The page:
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Deals have continued coming in, with the focus again on relievers. Anthony Swarzak becomes a Chump with his trade to Milwaukee after looking like a possible saves candidate when David Robertson was moved. Kansas City acquired three arms: Trevor Cahill remains a Champ with increased win potential, Brandon Maurer becomes a Chump after losing saves, and Ryan Buchter remains relevant in only the deepest formats. The Twins acquired Jaime Garcia, but his 4.30 ERA and 17.9% K% do not figure to be fantasy-relevant in the AL.

The Red Sox startled some by promoting top prospect Rafael Devers instead of making a trade to find a third baseman, then startled others by acquiring Eduardo Nunez shortly afterward. Both are of fantasy interest, so let's take a closer look to see how this situation will shake out.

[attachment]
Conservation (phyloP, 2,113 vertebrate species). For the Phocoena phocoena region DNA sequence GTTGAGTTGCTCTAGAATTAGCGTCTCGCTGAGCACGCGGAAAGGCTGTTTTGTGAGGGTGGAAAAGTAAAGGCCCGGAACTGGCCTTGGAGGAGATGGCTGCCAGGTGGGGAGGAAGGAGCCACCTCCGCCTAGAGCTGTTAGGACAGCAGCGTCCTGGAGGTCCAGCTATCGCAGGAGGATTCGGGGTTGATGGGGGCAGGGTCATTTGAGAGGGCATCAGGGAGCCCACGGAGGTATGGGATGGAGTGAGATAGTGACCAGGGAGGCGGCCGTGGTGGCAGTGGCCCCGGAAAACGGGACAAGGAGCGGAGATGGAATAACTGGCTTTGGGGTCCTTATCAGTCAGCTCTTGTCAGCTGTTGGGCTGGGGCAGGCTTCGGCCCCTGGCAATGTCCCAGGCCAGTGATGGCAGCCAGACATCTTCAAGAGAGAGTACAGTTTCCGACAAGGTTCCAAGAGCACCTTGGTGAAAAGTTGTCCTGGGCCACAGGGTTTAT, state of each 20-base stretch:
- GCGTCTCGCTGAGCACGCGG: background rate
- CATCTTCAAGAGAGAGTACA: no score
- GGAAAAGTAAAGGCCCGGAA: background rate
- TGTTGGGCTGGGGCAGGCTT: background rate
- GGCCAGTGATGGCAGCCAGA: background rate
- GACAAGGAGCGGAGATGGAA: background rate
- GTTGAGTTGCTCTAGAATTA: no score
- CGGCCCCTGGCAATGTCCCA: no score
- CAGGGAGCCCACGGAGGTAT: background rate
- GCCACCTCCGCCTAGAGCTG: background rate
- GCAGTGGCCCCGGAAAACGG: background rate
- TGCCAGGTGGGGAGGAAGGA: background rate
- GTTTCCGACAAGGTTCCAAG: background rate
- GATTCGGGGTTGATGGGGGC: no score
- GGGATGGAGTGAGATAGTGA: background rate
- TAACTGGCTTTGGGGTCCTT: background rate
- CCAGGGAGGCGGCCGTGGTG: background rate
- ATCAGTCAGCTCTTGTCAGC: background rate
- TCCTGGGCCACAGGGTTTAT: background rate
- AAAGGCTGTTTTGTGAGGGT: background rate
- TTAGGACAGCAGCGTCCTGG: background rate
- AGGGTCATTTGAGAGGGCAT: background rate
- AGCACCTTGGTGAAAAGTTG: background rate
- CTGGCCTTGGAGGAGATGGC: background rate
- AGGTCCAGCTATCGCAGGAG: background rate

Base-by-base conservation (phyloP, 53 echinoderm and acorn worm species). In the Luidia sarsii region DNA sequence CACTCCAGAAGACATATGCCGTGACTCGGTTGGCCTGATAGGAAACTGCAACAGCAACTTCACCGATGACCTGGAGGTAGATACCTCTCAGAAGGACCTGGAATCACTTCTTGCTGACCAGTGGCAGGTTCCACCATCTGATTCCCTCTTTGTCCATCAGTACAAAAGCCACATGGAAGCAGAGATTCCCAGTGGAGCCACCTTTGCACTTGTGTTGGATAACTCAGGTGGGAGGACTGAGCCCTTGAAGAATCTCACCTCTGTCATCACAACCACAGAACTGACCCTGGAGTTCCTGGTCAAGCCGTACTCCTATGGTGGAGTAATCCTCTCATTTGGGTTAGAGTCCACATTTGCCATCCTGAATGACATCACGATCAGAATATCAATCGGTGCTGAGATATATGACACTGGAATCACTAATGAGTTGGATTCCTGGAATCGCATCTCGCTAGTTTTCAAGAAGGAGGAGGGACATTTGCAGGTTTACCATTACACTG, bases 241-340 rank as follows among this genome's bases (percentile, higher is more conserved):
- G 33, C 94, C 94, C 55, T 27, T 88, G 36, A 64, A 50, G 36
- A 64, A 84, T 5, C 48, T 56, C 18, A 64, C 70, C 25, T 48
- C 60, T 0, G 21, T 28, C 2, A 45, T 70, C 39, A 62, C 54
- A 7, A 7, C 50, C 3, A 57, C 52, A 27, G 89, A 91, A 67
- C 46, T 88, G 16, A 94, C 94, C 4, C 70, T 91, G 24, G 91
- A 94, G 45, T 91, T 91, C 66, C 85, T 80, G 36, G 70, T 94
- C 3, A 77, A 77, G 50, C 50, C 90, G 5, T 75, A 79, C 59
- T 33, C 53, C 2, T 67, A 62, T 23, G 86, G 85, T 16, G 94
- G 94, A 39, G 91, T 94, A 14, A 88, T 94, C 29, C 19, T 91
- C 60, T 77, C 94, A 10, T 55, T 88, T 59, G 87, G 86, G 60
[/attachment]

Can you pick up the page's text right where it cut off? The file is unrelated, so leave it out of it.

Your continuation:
Ownership rates provided are from Yahoo leagues.

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The Fantasy Jury is Out

Rafael Devers (3B, BOS) 39% Owned

Devers has an elite prospect pedigree (13th in baseball according to Baseball Prospectus's preseason rankings), a stock that only approved when he slashed .300/.369/.575 with 18 dingers in 320 PAs at Double-A this year. He performed well in a brief taste of Triple-A (.400/.447/.600 with two homers in 38 PAs) as well, suggesting that he may be ready for the Show at the tender age of 20.

Devers's Double-A line is supported by elite plate discipline and a strong .316 BABIP. He posted a 9.7% BB% and 17.2% K% in his first taste of the Upper Minors, a stellar performance for such a young player. He also took two walks in his MLB debut, suggesting that this skill will play at the highest level immediately. This should prevent him from being completely overmatched by MLB pitching, giving him a higher floor than would generally be expected from a 20-year-old prospect.